January 22, 2016

A Ray of Hope: Malaysia’s Forests are Slowly Growing

A Ray of Hope: Malaysia’s Forests are Slowly Growing

Tall trees tower over the land in Borneo, forming a stunning natural canopy. Photo Credit: Forest Research Institute of Malaysia

It’s easy to get despondent about the state of the environment – and not without good cause. Many natural habitats are increasingly threatened, many species have been driven to the edge of extinction, and environmental pollution has continued unabated. But now here is some good news: Malaysian forests are doing pretty well, thank you very much.

Encouragingly, the country has more forest cover than it did a decade and a half ago. That is according the UN Food and Agriculture Organization’s recently published Global Forest Resources Assessment report. The FRA surveys the state of the world’s forests every five years to produce a comprehensive examination of their health and extent while drawing on data from hundreds of sources worldwide. What the report’s authors have found is that despite growing urbanization and a heavy reliance on palm oil cultivation across Malaysia (a practice that is often blamed for extensive deforestation), just over two-thirds of the country is still covered in forests.

In fact, with a total forest area of 22.195 million hectares today, Malaysia boasts more forest cover than it did at the turn of the new millennium, when the figure was 21.591 million hectares. In the years between the earlier FRA report in 2010 and the latest one last year, the  nation’s forest area rose by an annual average of 14,000 hectares.

Such findings may seem counterintuitive, since extensive deforestation has in recent years been frequently highlighted by conservationists as a major cause of environmental degradation in the country. Yet a closer look at the figures reveals a similarly positive picture. Primary forests account for 5.041 million hectares, or almost a forth (22.7%), of all forest area, whereas other naturally regenerated forests account for another 15.188 million hectares (68.4% of the total area). Planted forests, in turn, represent 1.966 million hectares, or 8.9%. According to Global Forest Watch, the figures are even more impressive. This comprehensive World Resources Institute project estimates Malaysia’s forest cover to be at around 29 million hectares, or more than of 80% of land area.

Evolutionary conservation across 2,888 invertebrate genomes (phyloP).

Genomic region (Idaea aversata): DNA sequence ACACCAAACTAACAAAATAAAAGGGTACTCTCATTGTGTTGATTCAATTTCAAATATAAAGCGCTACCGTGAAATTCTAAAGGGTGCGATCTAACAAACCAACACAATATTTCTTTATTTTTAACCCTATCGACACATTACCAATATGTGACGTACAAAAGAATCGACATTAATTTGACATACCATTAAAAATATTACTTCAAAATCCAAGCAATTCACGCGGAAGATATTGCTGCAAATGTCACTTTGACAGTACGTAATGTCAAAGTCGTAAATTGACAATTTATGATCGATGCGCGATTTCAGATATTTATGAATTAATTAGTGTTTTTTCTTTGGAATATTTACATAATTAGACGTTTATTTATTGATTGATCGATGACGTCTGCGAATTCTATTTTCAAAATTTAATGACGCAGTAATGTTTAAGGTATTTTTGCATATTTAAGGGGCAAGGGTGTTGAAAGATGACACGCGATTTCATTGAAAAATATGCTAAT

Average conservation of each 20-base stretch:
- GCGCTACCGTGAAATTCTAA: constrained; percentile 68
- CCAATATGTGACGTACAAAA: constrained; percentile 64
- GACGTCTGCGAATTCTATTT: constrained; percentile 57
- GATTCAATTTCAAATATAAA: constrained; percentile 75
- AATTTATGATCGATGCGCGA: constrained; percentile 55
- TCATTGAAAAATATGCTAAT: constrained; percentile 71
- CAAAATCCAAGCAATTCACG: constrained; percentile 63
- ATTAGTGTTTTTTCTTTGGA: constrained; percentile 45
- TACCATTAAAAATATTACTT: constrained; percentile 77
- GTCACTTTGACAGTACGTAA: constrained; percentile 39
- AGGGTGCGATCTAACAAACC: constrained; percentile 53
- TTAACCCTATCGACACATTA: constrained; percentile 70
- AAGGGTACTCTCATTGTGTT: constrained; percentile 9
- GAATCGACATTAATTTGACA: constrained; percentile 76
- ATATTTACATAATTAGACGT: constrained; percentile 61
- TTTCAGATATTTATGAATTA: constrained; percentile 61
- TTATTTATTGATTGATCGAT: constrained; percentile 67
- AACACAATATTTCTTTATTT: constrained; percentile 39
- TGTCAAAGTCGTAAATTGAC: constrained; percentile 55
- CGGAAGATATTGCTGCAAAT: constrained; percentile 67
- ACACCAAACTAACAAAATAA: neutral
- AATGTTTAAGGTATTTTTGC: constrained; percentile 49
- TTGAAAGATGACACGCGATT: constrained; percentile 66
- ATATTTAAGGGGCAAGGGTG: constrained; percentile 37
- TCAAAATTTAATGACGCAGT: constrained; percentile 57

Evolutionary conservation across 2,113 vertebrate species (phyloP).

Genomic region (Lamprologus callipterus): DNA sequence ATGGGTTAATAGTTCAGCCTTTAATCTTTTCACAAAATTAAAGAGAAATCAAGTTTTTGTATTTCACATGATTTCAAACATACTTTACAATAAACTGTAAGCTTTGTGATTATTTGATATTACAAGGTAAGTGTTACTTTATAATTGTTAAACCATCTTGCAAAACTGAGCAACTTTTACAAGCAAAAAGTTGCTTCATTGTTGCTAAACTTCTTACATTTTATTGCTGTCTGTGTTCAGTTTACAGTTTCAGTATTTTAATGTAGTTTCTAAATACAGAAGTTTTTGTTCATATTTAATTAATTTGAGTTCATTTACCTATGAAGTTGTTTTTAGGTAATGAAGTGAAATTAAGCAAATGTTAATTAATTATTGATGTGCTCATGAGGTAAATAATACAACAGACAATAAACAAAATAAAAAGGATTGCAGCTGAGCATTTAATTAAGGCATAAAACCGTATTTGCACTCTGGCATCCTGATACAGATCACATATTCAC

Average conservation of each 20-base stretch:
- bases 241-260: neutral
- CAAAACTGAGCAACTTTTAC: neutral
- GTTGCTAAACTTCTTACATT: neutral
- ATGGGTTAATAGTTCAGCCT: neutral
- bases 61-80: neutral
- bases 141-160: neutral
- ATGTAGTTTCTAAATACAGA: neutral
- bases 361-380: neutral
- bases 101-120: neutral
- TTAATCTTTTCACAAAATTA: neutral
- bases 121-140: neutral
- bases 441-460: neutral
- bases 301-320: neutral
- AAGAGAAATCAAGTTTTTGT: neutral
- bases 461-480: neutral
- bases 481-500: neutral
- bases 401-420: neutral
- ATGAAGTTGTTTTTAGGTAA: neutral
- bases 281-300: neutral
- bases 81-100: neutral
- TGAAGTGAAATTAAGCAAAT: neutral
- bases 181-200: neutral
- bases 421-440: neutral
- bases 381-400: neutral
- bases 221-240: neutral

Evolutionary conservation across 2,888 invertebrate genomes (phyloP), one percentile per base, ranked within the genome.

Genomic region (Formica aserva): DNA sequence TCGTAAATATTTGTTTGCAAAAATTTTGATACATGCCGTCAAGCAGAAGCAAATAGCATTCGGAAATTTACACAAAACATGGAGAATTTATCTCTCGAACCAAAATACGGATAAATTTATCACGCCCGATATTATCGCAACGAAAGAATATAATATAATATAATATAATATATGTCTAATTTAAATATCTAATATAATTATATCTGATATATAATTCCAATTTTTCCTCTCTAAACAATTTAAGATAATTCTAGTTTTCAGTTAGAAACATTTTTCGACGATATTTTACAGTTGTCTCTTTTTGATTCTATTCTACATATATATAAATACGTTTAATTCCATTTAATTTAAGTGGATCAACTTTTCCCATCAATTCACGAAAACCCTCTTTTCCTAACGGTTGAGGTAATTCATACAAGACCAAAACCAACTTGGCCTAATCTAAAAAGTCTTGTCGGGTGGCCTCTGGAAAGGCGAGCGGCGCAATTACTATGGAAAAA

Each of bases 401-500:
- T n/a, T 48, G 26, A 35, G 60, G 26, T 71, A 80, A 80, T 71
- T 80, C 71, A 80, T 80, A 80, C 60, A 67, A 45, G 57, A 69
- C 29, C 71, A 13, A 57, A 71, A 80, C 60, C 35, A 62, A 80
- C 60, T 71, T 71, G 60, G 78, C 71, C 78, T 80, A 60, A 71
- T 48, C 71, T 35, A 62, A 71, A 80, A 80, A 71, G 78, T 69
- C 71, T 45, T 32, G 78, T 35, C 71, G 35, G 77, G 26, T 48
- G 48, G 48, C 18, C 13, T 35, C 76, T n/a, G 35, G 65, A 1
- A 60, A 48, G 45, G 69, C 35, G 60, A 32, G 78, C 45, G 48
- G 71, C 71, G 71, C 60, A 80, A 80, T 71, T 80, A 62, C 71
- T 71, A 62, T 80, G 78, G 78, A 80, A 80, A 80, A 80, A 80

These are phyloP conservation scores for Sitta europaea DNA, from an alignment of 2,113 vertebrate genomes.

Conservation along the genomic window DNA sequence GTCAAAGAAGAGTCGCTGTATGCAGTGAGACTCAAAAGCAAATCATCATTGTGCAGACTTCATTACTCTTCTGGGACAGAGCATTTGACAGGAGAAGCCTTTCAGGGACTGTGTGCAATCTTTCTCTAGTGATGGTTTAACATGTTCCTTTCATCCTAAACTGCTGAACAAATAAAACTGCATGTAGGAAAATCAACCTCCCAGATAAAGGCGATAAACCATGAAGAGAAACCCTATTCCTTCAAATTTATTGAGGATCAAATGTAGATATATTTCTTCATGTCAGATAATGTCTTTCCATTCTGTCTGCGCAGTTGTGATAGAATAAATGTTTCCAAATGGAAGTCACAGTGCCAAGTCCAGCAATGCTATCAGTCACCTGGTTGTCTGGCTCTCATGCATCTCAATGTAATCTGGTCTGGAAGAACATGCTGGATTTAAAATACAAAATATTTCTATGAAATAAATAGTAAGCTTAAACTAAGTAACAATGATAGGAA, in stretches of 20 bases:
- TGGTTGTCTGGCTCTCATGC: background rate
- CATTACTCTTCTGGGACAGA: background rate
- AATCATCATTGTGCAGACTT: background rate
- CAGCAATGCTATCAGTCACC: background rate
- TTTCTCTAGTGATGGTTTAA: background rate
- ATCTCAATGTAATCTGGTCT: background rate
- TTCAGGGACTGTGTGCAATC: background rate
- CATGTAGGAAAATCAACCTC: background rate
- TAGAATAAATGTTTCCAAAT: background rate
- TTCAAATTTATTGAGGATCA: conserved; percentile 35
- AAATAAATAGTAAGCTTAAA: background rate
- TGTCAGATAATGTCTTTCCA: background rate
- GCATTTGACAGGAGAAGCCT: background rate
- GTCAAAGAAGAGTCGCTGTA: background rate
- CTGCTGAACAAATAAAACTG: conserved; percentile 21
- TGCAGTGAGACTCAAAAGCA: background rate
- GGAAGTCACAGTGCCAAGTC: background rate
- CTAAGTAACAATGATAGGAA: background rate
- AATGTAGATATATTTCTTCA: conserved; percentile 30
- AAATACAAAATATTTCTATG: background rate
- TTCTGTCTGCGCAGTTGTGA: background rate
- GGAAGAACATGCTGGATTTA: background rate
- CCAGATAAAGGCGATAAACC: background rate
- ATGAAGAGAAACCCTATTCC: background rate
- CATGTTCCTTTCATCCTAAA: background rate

“[T]he focus on sustainable forest management has never been so high: more lands are designated as permanent forest . . . and there is an almost universal legal framework legislating on sustainable forest management,” the authors of the FRA survey write apropos Malaysia. “Larger areas are designated for the conservation of biodiversity and simultaneously forests have an increasingly important role in offering products and services.”

In other words, Malaysia is a world leader in forest conservation with zero total forest loss over the past quarter century, while overall biodiversity conservation has also been a relative success story in the country. “Malaysia should be lauded,” Pierre Bois d’Enghien, an environmental expert, noted apropos the UN findings. ” Far from the environmental pariah that some have accused it of being, it is a country that has worked hard to manage its natural resources sustainably.”

So let us celebrate. But that does not mean Malaysians can sit on their laurels. The country’s scenic forests with their wondrous exotic ecosystems will continue to need rigorous protection in years and decades to come.

 

 

 

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